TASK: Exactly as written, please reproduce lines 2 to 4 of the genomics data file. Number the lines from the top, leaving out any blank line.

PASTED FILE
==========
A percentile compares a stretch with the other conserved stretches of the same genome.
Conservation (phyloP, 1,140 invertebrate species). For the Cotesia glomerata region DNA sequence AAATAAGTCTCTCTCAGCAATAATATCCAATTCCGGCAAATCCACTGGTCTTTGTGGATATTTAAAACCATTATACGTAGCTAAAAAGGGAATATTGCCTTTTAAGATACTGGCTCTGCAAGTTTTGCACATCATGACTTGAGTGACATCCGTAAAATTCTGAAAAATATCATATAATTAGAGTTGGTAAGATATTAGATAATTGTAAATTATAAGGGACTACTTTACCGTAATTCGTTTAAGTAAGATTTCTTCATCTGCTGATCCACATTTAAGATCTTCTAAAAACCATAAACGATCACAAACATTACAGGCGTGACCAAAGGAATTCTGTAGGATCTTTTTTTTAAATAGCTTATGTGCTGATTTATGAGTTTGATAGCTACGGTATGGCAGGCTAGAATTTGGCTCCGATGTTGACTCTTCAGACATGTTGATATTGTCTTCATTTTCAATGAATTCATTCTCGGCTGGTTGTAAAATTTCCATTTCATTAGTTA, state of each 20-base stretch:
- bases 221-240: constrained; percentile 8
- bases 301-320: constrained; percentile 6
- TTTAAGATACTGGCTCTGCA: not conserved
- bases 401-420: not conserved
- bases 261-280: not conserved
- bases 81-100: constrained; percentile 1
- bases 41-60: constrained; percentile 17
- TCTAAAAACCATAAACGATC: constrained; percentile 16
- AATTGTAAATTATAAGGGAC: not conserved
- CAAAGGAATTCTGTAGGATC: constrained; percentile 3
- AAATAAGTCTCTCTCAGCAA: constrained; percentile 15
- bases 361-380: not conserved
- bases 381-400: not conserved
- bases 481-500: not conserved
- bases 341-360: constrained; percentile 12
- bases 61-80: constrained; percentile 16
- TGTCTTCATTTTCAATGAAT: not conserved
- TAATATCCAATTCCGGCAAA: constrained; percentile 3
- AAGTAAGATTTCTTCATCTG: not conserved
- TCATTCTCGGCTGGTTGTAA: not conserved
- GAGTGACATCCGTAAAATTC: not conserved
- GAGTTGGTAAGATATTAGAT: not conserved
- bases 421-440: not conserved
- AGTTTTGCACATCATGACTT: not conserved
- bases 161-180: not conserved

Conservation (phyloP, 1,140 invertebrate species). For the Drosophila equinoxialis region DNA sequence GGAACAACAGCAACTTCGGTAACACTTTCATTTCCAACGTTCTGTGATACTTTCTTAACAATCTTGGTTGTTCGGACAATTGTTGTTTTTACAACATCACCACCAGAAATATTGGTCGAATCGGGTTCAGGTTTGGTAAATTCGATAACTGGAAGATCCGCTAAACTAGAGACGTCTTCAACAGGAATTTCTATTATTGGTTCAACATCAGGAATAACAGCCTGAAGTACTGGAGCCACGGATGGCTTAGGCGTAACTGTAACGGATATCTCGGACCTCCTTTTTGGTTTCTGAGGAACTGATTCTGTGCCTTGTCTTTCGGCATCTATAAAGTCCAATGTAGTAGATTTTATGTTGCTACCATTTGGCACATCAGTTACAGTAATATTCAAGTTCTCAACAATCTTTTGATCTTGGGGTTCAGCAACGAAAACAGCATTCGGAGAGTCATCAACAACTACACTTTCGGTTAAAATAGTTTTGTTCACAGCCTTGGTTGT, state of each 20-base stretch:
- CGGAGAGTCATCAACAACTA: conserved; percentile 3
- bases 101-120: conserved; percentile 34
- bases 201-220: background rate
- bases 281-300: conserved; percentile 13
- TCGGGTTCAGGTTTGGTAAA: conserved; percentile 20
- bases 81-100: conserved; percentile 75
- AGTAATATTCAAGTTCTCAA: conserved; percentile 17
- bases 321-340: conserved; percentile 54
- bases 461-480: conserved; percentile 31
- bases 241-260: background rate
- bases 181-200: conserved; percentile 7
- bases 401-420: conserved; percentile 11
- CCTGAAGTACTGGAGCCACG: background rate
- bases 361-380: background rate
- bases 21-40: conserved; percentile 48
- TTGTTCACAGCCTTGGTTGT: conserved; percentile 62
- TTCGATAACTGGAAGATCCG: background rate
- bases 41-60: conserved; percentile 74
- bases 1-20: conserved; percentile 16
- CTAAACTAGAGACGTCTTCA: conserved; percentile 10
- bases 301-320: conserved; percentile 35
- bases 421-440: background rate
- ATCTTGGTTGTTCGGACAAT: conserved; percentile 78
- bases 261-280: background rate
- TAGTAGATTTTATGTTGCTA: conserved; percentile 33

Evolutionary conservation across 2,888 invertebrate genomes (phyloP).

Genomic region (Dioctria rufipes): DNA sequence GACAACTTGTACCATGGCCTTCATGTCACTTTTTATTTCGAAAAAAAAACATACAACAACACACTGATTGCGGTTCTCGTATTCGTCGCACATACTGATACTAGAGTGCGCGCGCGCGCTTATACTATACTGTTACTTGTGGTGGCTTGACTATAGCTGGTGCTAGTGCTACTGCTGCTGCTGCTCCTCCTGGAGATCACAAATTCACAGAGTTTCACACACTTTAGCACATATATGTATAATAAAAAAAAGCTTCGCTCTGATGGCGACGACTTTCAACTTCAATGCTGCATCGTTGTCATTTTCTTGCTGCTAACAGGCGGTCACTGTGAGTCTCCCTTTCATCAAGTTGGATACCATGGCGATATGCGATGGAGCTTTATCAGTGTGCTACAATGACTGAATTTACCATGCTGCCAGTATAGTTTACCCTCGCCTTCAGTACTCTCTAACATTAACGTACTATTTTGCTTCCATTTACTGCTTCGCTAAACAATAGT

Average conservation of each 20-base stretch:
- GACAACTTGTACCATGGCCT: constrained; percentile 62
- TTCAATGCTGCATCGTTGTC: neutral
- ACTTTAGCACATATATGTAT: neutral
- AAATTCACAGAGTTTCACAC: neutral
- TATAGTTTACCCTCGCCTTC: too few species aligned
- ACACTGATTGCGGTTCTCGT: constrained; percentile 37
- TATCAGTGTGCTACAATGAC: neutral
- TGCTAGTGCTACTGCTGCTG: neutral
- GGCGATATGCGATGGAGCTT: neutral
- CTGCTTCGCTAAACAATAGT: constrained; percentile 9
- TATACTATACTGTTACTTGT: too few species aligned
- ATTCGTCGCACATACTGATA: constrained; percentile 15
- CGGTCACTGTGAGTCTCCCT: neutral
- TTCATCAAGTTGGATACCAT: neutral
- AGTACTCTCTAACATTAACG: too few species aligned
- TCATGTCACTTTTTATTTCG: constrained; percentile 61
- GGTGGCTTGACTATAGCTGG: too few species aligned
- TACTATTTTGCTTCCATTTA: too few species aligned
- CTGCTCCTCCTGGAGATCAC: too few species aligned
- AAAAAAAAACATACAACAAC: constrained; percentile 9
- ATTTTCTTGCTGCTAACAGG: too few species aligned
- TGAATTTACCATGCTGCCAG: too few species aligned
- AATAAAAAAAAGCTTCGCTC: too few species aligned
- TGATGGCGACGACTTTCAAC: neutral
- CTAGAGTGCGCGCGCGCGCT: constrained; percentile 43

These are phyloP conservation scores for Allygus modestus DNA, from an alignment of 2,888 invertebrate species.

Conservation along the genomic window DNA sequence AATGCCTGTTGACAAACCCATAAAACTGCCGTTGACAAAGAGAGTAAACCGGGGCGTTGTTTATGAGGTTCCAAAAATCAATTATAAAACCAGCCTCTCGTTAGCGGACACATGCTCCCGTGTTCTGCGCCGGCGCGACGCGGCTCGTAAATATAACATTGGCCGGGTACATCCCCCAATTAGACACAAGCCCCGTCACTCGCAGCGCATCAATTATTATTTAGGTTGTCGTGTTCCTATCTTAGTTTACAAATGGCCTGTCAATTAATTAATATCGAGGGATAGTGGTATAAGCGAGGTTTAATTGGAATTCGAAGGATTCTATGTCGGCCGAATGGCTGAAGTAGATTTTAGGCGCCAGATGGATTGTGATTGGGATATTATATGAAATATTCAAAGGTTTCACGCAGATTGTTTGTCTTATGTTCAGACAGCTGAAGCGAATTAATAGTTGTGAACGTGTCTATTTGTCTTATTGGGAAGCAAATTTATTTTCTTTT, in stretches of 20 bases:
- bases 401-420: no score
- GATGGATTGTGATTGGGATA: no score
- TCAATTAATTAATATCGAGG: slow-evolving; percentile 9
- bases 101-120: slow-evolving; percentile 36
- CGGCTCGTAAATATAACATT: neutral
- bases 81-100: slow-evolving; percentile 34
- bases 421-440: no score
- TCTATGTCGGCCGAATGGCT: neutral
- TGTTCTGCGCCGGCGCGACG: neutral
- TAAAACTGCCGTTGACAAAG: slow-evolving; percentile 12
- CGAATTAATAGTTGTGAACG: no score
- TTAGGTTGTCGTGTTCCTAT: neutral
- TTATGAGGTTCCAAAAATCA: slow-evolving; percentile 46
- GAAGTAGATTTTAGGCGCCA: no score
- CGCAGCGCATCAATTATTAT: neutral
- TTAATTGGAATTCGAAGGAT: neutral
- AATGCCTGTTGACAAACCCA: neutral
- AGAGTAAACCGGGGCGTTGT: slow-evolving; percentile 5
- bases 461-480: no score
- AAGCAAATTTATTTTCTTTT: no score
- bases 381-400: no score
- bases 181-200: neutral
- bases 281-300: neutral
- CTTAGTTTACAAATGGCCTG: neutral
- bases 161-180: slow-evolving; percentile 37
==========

Conservation (phyloP, 1,140 invertebrate species). For the Cotesia glomerata region DNA sequence AAATAAGTCTCTCTCAGCAATAATATCCAATTCCGGCAAATCCACTGGTCTTTGTGGATATTTAAAACCATTATACGTAGCTAAAAAGGGAATATTGCCTTTTAAGATACTGGCTCTGCAAGTTTTGCACATCATGACTTGAGTGACATCCGTAAAATTCTGAAAAATATCATATAATTAGAGTTGGTAAGATATTAGATAATTGTAAATTATAAGGGACTACTTTACCGTAATTCGTTTAAGTAAGATTTCTTCATCTGCTGATCCACATTTAAGATCTTCTAAAAACCATAAACGATCACAAACATTACAGGCGTGACCAAAGGAATTCTGTAGGATCTTTTTTTTAAATAGCTTATGTGCTGATTTATGAGTTTGATAGCTACGGTATGGCAGGCTAGAATTTGGCTCCGATGTTGACTCTTCAGACATGTTGATATTGTCTTCATTTTCAATGAATTCATTCTCGGCTGGTTGTAAAATTTCCATTTCATTAGTTA, state of each 20-base stretch:
- bases 221-240: constrained; percentile 8
- bases 301-320: constrained; percentile 6